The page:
“Rabbi, when did you start praying?” It was a simple question, asked by a simple person who works a simple program. But I don't know how to be simple, my training is in the complex. Give me something simple to explain and I will mix it up as best as I can. So here is how I answered:

I can say that I started praying (at least) three times in my life, and that each instance evolved from the previous experience. The three types of prayer I would like to share about are Technical Prayer, Intellectual Prayer, and Emotional Prayer.

Technical Prayer is when I read the words printed in my prayer book, or recite the blessings that I memorized. I don't under-stand what I'm saying, and I don't even have a purpose to my prayer. I just say it. I say it because I was told to. I say it because my parents say it. I say it because I want to eat, and I don't put food in my mouth until I pray. That is what I call Technical Prayer. As unspiritual as it sounds, it serves a very important purpose. The purpose is humility and surrender. It's not about me. It can't be about me, because I don't understand it, and because I don't think about what it really says. As childish as it sounds, it’s as pure as it sounds. Our great sages, who achieved the highest levels of prayer, wished they could revert back to praying like a child. I have been trained to do so since my youngest age. I said blessings and prayers before I knew how to talk...

Then I grew up. Technical Prayer was not sufficient any more; I had to upgrade. I upgraded to Intellectual Prayer. I was around 13 years old, and I had just started studying Jewish Mysticism, also known as Chassidus. I bought a special prayer book, with translations, and annotations. I started to study the literal meaning of prayer and the intricacies of its order. Intellectually, I started to understand what I was saying, and why I was saying it. When I prayed, I paid more attention to the words that came out of my mouth. I made sure that they matched the thoughts in my head. Prayer now began to have meaning.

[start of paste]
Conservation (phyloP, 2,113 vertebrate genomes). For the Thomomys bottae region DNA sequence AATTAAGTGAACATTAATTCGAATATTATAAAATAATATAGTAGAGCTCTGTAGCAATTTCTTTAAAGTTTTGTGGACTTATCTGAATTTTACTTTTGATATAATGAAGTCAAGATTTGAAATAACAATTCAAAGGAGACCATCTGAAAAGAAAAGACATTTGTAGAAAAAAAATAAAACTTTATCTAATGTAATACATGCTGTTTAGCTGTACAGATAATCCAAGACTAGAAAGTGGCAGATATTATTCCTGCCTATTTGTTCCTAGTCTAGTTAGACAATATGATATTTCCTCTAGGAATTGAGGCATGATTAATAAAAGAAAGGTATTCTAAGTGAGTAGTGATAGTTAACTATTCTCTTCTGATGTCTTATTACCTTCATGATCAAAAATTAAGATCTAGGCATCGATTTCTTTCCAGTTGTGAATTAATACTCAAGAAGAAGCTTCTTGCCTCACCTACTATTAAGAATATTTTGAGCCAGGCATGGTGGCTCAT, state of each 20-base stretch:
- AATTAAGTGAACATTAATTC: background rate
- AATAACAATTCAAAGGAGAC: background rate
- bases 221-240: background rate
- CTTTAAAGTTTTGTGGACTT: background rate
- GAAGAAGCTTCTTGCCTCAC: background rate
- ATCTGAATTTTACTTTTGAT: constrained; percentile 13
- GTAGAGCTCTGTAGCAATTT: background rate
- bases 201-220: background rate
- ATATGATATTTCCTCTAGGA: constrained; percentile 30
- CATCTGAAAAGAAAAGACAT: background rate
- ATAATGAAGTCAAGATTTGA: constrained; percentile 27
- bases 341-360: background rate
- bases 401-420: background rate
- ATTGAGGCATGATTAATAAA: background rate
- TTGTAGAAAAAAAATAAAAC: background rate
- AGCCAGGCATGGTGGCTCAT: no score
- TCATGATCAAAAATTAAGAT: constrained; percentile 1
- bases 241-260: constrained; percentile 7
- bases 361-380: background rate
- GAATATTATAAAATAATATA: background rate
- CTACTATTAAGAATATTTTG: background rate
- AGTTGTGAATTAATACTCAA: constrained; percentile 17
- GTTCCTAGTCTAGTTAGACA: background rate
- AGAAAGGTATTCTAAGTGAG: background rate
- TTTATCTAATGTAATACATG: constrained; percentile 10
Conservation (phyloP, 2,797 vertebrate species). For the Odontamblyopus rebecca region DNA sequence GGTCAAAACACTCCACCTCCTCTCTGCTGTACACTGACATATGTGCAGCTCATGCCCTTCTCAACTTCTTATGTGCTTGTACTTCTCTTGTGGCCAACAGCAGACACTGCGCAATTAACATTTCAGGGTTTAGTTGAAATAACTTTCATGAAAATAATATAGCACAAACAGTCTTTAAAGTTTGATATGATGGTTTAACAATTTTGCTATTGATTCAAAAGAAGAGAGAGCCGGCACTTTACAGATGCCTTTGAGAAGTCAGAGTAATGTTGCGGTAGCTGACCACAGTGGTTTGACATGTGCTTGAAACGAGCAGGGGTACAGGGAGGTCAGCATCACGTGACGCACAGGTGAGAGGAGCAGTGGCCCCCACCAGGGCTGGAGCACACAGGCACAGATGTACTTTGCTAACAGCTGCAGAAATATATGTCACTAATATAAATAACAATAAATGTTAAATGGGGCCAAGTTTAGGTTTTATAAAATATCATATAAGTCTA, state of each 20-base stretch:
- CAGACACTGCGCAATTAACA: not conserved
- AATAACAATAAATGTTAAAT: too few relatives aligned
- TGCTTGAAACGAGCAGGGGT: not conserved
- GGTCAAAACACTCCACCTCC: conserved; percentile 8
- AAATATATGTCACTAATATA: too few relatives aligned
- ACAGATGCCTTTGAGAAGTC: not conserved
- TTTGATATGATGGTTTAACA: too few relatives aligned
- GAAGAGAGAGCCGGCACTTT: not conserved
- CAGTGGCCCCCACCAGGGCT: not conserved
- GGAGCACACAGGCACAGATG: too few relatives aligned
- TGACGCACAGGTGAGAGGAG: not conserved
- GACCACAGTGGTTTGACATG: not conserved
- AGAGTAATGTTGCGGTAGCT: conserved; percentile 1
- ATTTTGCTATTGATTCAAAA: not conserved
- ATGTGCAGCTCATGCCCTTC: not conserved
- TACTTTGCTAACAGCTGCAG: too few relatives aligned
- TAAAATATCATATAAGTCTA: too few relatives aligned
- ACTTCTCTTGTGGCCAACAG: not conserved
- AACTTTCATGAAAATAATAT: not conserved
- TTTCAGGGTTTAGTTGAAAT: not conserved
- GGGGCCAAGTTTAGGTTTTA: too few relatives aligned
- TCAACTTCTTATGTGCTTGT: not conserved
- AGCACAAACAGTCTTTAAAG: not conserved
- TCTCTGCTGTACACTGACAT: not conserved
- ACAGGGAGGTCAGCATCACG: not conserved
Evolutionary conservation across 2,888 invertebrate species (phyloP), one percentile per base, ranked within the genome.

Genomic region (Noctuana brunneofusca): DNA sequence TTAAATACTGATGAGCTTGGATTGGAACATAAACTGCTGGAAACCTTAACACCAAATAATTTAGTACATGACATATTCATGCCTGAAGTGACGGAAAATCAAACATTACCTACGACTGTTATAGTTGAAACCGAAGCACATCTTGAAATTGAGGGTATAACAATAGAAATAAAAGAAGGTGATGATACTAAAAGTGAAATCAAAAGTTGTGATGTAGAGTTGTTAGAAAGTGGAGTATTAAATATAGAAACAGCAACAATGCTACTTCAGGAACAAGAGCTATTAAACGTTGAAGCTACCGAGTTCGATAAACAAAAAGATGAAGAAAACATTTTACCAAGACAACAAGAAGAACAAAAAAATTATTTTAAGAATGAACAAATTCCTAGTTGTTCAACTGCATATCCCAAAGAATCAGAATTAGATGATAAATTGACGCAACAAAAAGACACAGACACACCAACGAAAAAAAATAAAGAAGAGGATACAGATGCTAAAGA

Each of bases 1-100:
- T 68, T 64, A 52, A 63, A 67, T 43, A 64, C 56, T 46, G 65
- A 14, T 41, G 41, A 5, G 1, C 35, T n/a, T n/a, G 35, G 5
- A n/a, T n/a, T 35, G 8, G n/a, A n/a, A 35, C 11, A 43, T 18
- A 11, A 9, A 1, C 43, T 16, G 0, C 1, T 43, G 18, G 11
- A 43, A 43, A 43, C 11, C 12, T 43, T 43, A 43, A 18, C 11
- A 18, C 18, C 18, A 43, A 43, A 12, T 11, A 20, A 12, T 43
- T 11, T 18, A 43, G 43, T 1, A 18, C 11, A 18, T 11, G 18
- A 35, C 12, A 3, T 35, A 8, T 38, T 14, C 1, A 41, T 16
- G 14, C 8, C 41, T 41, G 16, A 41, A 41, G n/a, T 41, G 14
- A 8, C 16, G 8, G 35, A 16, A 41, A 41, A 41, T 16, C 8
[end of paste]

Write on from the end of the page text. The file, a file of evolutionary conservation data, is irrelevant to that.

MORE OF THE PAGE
Again, I found that Intellectual Prayer is also not enough. The intellectual meaning of prayer is a great tool for spiritual growth. But as far as a relationship with G‑d is concerned, it is similar to what someone else with comparable intellectual capacities can achieve. Where is my personal connection with G‑d? That is where I need Emotional Prayer.

When I pray emotionally, the words that I say and their meaning take a back seat to what I feel. I use the written words in my book to express the emotions etched in my heart. I read with my lips, and I cry from my soul. I find the part in me that I'm willing to give to G‑d today, and I ask G‑d to accept it from me. I invite G‑d to be part of who I am; I ask him to help me be all I can be.

It doesn't get any more personal than that. It doesn't get any more emotional than that.